Miami school reverses, won’t force vaccinated students to stay at home for 30 days
A Miami private school that previously announced it would require students recently vaccinated against the coronavirus to quarantine at home for 30 days has reversed its decision.
The Florida Department of Education threatened the school with repercussions over the requirement, which was based on false claims that vaccines could transmit the virus or other side effects.
“We conclude our response by confirming that Centner Academy is not requesting any student to quarantine at home due to vaccination status,” Bianca Erickson, the school’s chief operating officer, said in a letter to the Department of Education on Friday.
Erickson’s letter was in response to a note from Jacob Oliva, senior chancellor of the department, who wrote on Thursday that it had come to his attention that the school would “require parents of recently vaccinated students to quarantine their children for an unreasonable, unnecessary and unduly burdensome amount of time.”
“Should our investigation reveal that your schools’ policies fail to comport with these lawful rights and obligations, understand that the action that follows — up to and including revocation of your schools’ scholarship eligibility and funding — will be both swift and decisive,” Oliva’s letter continued.
The following day, the Centner Academy responded, saying that the school “believed we were acting in compliance with the Department of Education’s Emergency Rule No. 6AER21-01, which allows a student to be considered in attendance at school when under a ‘stay-home’ directive related to COVID-19.”
The school’s letter to the department went on to confirm that “the plan as announced was not implemented prior to receipt of your letter and we will not pursue any such measures.”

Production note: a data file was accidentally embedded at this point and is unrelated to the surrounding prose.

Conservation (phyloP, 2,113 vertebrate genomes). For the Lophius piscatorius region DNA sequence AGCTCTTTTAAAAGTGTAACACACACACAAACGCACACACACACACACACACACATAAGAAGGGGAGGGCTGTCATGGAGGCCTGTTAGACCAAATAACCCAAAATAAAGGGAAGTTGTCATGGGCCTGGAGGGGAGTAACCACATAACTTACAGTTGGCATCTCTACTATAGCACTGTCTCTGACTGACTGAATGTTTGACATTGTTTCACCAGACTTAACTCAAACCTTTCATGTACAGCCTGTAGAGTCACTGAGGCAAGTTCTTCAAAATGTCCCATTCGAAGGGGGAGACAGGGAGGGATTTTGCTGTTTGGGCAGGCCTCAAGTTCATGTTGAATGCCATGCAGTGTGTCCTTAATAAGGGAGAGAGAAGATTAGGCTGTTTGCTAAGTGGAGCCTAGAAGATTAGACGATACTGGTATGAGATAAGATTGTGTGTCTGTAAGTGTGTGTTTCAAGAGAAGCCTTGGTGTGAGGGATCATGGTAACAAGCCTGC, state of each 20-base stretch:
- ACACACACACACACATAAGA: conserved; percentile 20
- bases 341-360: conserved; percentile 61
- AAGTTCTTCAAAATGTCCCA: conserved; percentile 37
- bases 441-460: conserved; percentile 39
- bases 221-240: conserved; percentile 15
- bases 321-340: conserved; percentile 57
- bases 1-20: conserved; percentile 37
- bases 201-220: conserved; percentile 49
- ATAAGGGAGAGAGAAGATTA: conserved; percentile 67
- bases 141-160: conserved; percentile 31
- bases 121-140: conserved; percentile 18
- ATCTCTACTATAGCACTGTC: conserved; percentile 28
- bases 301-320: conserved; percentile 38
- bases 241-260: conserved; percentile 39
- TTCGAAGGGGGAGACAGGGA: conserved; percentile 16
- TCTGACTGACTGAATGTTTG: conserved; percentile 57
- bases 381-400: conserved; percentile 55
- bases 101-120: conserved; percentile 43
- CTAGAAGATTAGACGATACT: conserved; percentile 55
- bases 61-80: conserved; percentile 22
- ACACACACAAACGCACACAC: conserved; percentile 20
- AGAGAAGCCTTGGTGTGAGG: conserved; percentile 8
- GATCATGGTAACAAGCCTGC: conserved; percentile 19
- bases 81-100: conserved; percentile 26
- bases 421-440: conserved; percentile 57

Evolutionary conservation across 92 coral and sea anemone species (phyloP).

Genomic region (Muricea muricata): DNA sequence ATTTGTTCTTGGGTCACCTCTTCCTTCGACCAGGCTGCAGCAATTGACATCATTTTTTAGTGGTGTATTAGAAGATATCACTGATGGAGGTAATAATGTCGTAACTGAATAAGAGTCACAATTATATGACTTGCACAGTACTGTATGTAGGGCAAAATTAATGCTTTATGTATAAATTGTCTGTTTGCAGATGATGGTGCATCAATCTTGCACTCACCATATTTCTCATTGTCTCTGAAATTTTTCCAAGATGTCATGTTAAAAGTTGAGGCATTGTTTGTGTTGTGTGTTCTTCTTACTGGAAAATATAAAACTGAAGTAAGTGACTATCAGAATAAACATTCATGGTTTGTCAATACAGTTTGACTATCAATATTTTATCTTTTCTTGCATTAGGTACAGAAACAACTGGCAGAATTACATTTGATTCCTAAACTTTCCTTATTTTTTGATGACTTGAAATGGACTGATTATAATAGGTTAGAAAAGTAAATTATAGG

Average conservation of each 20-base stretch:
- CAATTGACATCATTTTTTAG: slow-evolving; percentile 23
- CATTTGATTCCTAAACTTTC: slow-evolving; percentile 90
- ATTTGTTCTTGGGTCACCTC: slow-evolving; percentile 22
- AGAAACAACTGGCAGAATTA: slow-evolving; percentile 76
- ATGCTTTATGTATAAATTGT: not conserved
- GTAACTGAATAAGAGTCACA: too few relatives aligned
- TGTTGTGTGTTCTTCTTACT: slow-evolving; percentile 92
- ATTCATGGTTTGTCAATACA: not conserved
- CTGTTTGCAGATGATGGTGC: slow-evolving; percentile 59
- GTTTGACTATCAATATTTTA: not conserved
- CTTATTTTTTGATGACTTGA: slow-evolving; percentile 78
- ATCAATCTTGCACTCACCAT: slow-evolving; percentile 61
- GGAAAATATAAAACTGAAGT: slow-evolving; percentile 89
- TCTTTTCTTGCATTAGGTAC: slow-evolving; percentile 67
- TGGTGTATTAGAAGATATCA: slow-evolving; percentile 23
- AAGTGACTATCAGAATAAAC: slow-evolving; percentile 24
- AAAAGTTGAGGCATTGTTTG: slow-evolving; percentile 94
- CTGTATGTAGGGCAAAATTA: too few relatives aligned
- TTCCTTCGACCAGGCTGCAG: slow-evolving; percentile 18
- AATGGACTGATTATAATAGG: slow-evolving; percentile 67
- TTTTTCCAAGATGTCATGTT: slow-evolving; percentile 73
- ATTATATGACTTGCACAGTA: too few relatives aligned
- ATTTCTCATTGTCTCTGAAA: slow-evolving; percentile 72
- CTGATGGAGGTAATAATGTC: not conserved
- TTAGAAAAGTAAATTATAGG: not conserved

“Our decision not to enact the 30-day at-home quarantine was an easy one as no parents expressed interest in getting the COVID vaccine,” David Centner, one of the school’s founders, wrote of the decision in an email to The Hill.
“In addition to the full support of families from our school, we have been overwhelmed with outreach and requests from parents across the country who want to protect their children. Sadly, the media is not sharing any of the known side effects that have been clearly documented in the VAERS U.S. Government database,” Centner’s statement added.
The original quarantine requirement falsely stated that vaccinated children could contribute to spreading the virus or “shedding” onto others. These concepts are vaccine myths that the Centers for Disease Control and Prevention (CDC) has debunked.
“Vaccine shedding is the term used to describe the release or discharge of any of the vaccine components in or outside of the body. Vaccine shedding can only occur when a vaccine contains a weakened version of the virus,” the CDC’s website says. “None of the vaccines authorized for use in the U.S. contain a live virus.”
The same school was the subject of coronavirus-related controversy in April when it asked teachers to hold off on getting their shots.
Updated on Tuesday at 9:16 a.m.
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